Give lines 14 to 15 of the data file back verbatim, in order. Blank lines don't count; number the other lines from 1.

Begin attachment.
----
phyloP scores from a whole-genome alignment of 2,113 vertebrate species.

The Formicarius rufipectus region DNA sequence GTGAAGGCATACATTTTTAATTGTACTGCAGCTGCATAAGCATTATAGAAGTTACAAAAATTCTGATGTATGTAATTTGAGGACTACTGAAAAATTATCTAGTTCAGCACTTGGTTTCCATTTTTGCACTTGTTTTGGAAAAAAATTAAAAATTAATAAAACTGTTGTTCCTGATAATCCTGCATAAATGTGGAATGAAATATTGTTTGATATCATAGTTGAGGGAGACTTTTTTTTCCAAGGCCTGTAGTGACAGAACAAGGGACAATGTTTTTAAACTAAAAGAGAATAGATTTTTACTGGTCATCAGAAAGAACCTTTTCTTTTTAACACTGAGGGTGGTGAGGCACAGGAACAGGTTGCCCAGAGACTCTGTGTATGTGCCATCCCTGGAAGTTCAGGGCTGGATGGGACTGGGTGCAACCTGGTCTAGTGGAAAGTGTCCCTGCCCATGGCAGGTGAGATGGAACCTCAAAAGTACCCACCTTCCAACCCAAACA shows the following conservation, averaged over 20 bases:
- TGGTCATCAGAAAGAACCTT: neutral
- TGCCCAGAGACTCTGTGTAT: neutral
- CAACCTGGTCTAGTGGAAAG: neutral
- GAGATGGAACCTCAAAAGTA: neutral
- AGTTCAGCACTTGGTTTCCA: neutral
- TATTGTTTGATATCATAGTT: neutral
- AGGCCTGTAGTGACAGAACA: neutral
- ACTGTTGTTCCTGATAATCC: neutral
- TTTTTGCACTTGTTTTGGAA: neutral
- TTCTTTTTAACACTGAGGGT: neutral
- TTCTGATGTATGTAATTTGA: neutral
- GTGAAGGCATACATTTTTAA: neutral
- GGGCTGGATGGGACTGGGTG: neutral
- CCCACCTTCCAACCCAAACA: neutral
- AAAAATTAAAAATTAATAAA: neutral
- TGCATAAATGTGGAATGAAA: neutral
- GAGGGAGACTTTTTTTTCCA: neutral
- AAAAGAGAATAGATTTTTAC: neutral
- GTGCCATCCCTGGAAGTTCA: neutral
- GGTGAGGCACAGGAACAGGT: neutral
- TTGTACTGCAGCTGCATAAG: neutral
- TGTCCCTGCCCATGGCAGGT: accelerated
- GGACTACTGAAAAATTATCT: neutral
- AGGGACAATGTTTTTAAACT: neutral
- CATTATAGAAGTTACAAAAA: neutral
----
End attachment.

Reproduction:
- GTGAAGGCATACATTTTTAA: neutral
- GGGCTGGATGGGACTGGGTG: neutral